NYT Splits Paperback Bestsellers in Two
For such a major change to the way paperback bestsellers are computed by the New York Times, the chatter’s been fairly quiet thus far. I first heard about it when I read Ed Gorman’s blog on his amazement that so many mass market paperback bestsellers debuted the same week, and Sandra Ruttan’s correction which pointed to Tess Gerritsen’s post on what really happened.
Starting with the September 23 editions released last Wednesday, the NYT will separate the paperback fiction bestseller list into two different
lists, one exclusively for trade paperback fiction, and the other for
mass-market paperback fiction. As Gerritsen (who debuted at #7 on the new mass market list with THE MEPHISTO CLUB) points out, “this is a good thing for those of us published in mass market, because
it effectively doubles the number of slots on the bestseller list.” More so, in fact: each list now has twenty slots, plus an additional fifteen extended listings.
It’s also good news for those publishing more literary efforts, as the trade list, according to the notice accompanying the advance lists sent out last Wednesday, “gives more emphasis to the literary novels and short-story
collections reviewed so often in the Times (and sometimes published only in
softcover).” Though a source close to the NYTBR wouldn’t go on record about the list changes, this rationale was essentially confirmed in an email this morning.
If there is a downside, it’s that the lists, which now number eight, encompass a great deal of books – so being an NYT bestseller is both easier and perhaps less meaningful (of course, one could argue that ascribing meaning to a list is an exercise in absurdity, but that’s besides the point.) And mass market fiction, already subject to something of a ghetto, will be that much more of one as the trade list gets all the “glory” from having books in there that more closely match what’s included in the Book Review (and would it really be so bad to, say, have a column devoted exclusively to mass market paperback fiction, since that might be of considerable benefit to NYT readers?)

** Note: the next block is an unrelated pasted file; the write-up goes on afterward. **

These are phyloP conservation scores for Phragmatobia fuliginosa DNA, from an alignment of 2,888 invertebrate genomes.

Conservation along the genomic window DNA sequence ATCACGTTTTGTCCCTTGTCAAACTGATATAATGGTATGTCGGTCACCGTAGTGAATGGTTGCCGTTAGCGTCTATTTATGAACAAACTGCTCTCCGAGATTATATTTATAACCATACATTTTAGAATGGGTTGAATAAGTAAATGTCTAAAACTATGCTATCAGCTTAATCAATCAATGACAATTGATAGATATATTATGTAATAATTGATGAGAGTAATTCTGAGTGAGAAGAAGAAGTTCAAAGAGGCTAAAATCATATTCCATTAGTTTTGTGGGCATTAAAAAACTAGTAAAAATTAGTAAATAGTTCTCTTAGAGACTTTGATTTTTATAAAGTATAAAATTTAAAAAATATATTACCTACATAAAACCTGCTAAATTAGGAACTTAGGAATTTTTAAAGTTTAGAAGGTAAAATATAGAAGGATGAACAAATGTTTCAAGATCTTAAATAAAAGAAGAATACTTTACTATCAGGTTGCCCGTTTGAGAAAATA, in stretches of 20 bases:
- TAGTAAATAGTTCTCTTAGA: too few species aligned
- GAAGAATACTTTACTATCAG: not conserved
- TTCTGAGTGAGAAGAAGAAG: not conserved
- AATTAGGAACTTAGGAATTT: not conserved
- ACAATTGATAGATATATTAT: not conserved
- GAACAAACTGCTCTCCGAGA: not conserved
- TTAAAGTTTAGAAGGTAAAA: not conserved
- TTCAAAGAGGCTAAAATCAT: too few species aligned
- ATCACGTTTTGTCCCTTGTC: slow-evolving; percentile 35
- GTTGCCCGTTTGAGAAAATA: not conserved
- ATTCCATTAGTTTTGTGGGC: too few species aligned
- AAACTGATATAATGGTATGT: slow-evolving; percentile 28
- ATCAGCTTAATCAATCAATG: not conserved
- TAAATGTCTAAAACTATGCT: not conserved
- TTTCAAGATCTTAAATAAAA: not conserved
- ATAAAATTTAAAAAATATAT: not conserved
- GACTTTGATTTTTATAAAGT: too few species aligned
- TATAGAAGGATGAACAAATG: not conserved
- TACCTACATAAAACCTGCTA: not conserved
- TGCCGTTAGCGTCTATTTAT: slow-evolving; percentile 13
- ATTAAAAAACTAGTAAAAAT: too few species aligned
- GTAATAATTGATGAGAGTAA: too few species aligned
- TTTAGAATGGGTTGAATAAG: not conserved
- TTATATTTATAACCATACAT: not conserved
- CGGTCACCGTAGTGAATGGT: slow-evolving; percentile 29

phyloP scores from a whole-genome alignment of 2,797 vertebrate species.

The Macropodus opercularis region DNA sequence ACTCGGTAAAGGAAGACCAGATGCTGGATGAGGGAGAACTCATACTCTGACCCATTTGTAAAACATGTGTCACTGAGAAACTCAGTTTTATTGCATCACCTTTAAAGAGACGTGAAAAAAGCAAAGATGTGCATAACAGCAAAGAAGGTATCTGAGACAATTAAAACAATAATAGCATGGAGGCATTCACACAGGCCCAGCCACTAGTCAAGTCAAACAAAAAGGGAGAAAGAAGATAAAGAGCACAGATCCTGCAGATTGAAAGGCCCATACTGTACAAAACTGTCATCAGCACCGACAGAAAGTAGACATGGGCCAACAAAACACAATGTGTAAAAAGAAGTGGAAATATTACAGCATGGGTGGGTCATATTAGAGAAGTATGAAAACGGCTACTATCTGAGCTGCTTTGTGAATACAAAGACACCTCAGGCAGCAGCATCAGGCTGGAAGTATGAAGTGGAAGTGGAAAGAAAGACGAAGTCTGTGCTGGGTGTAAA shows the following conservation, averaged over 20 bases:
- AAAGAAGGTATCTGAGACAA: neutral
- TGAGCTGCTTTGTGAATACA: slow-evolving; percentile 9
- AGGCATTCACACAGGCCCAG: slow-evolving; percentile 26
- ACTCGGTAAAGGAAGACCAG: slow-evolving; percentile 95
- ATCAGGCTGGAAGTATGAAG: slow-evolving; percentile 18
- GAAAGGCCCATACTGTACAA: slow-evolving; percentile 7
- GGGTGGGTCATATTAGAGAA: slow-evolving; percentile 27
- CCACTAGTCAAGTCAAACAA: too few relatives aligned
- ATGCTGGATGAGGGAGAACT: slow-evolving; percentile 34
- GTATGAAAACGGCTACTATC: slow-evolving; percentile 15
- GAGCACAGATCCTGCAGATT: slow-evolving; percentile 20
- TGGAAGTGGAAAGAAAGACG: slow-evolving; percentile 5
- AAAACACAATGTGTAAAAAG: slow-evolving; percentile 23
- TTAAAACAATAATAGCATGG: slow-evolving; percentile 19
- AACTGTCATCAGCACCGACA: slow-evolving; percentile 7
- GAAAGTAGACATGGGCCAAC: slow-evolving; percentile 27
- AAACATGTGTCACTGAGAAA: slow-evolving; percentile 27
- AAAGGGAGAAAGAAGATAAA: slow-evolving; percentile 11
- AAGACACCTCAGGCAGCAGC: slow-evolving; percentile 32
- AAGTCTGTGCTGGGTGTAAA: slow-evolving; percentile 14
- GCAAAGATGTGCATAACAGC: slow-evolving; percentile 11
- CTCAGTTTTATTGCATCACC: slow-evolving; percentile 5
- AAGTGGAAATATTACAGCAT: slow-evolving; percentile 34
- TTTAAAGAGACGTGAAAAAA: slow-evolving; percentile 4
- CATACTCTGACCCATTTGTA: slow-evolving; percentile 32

But then, a quick look at the inaugural trade list shows many multiweek stalwarts (Gruen, Hosseini, Nemirovsky, Edwards, Eugenides, McCarthy) a number of commercial offerings (Weiner, de los Santos, Picoult several times, Monk Kidd, Giffin, Harris) and very few “purely literary” titles (Messud, Powers, Allende, Haddon) – not quite in line with the NYT’s rationale, but depending on titles released and of course, sales of such, that may change considerably over the course of the next few weeks or months.
So authors and publishers, rejoice: NYT bestsellerdom got that much easier.